Wondering if You Should See a Doctor?
You strained your shoulder during a workout, and you've been icing it and taking over-the-counter anti-inflammatories for a couple days. Wondering when it's time to see a doctor? This is an important decision, because nobody wants to show up for an appointment when the pain has passed, or wait so long that they've caused more damage to the joint, muscle or tendon.
David Taylor, MD at TriHealth Orthopedic and Sports Institute sees patients who have waited too long to get treatment, which can prolong recovery or complicate an injury. He says that while almost everyone experiences pain at some point, whether your knees feel creaky in the morning or you missed a step and twisted your ankle, early intervention and timely diagnosis are important.
Pay Attention and Watch for These Signs:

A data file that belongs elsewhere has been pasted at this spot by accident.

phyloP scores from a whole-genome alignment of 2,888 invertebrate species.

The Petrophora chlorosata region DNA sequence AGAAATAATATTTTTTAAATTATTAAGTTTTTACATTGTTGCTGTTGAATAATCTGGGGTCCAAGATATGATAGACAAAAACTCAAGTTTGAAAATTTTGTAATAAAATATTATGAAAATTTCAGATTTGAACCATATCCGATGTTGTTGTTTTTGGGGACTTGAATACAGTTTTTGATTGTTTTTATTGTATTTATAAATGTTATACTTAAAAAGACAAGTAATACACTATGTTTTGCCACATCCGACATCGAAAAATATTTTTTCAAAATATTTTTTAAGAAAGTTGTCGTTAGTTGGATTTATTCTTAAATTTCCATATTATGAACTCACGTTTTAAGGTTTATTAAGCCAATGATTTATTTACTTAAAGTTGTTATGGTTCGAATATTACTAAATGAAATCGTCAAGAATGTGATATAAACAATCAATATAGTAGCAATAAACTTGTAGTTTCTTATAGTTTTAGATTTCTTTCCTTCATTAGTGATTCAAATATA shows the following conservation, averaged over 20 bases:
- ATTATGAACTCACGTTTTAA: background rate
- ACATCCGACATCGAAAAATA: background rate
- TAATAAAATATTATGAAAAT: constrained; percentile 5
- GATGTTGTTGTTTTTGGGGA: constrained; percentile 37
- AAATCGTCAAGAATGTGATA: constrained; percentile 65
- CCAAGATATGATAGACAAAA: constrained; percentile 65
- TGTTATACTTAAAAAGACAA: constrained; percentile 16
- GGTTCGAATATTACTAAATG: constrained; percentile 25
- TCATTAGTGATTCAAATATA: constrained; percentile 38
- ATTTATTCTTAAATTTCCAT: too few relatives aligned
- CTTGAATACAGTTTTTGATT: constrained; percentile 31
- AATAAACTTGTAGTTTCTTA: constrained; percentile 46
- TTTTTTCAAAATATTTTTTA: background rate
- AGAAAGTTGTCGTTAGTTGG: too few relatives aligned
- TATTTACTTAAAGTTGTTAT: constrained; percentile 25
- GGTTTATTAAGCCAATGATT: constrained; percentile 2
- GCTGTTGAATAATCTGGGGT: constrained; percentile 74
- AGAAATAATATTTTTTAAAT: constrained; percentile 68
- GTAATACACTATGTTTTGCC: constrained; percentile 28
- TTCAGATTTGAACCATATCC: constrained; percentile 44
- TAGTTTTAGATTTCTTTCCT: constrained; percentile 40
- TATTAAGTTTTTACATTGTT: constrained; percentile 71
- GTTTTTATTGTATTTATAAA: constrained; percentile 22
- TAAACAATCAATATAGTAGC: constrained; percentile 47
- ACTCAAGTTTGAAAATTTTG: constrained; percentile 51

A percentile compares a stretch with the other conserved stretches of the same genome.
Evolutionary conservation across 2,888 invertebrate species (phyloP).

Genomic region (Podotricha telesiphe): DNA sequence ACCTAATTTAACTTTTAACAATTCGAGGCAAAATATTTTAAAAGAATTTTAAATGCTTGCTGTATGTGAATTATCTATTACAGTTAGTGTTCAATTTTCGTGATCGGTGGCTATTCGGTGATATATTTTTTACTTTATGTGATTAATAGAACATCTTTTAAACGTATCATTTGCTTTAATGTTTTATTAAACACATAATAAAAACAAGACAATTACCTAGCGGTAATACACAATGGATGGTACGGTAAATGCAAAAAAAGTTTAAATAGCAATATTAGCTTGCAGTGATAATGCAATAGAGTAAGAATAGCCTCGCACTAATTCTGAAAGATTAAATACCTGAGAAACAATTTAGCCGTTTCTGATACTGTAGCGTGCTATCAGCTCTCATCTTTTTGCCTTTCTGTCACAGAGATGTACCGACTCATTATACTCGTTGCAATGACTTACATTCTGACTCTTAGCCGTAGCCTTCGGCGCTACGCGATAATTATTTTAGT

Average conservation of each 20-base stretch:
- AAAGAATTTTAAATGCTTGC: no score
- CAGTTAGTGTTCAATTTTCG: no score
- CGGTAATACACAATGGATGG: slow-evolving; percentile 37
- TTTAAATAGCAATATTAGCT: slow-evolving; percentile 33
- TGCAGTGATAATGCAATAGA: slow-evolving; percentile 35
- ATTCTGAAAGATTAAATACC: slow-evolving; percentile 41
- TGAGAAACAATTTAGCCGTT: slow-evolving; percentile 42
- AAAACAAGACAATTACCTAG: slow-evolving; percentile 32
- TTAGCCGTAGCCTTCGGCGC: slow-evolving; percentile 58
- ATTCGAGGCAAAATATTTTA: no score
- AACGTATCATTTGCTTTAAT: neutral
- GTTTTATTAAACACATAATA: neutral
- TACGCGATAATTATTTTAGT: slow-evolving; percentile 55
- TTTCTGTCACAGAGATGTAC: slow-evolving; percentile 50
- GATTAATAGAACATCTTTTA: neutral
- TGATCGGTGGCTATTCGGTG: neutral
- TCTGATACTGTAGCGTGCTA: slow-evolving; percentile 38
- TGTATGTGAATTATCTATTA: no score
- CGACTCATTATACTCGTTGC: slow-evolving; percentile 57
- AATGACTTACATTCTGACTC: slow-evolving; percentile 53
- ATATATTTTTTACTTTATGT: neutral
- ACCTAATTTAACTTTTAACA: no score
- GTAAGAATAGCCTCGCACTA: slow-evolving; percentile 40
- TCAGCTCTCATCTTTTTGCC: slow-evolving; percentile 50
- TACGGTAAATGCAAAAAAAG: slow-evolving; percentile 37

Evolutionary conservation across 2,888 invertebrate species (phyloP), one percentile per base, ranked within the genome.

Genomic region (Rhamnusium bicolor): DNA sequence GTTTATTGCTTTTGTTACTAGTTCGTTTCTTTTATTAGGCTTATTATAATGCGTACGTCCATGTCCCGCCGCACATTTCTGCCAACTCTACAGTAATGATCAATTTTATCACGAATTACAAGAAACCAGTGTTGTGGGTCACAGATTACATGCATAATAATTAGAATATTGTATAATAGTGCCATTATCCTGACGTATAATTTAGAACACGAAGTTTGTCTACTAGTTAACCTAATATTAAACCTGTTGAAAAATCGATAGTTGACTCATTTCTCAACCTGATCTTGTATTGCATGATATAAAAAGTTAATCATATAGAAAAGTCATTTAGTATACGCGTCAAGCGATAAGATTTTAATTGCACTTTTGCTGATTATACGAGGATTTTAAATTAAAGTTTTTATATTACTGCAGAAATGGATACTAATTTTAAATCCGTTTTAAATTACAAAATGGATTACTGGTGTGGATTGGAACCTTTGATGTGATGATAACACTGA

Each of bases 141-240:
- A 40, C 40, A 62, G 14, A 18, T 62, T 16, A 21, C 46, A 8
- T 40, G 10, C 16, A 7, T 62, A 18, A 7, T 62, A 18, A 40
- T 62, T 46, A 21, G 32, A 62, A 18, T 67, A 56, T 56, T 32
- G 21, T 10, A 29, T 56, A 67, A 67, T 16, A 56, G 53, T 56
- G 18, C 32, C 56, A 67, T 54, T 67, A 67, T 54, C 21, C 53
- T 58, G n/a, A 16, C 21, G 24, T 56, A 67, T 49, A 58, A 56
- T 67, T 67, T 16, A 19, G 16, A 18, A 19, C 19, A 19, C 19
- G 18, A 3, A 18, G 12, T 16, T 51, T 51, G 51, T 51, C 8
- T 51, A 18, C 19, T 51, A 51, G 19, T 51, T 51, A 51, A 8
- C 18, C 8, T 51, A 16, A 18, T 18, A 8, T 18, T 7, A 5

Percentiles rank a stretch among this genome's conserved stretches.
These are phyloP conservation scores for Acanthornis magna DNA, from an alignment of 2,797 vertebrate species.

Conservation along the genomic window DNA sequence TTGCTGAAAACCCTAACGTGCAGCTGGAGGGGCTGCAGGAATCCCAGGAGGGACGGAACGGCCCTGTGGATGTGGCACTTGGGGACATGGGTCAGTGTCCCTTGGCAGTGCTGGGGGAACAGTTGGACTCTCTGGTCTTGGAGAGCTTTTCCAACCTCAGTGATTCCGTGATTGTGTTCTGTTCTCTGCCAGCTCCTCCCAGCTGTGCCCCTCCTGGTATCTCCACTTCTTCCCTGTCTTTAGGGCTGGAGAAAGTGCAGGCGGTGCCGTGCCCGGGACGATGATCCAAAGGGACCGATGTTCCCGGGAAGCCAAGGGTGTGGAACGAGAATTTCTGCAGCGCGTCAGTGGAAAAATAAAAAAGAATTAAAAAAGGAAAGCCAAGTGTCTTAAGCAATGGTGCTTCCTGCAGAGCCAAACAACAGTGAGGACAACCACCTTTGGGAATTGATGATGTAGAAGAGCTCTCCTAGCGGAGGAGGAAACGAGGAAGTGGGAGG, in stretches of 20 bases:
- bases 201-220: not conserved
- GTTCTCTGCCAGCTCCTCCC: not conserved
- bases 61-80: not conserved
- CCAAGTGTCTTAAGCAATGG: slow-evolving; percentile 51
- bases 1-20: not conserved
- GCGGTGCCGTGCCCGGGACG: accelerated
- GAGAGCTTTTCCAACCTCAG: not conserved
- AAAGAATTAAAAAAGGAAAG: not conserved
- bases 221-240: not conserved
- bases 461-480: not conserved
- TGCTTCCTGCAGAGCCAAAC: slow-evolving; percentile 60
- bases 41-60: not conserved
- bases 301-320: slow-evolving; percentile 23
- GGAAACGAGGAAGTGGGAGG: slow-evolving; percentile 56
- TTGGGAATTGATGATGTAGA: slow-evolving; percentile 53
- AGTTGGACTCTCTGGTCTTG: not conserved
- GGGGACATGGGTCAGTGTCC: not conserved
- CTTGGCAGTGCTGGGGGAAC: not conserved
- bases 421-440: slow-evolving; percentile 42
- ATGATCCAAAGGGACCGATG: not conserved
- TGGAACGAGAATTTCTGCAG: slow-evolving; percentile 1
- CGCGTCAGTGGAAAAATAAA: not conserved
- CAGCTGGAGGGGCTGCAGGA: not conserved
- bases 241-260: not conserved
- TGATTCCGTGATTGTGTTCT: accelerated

Sometimes the pain of an injury isn't serious and will pass with rest. But, if you experience the following, seek medical help:
- If a new pain is the worst you've ever experienced, seek medical attention immediately
- If you have experienced recent trauma (car accident, hard fall)
- Swelling, bruising or deformity around a joint
- If pain lasts longer than two weeks
- If you see redness and feel pain, which could indicate an infection
- If the pain interferes with normal functions such as using stairs or reaching for items
- Pain that increases with rest
- If the pain wakes you up at night
- If there is catching, or locking in a joint
If you're just not sure, seeking medical advice is recommended. Joint pain isn't normal, and there is no reason to suffer needlessly.
Last Updated: January 20, 2017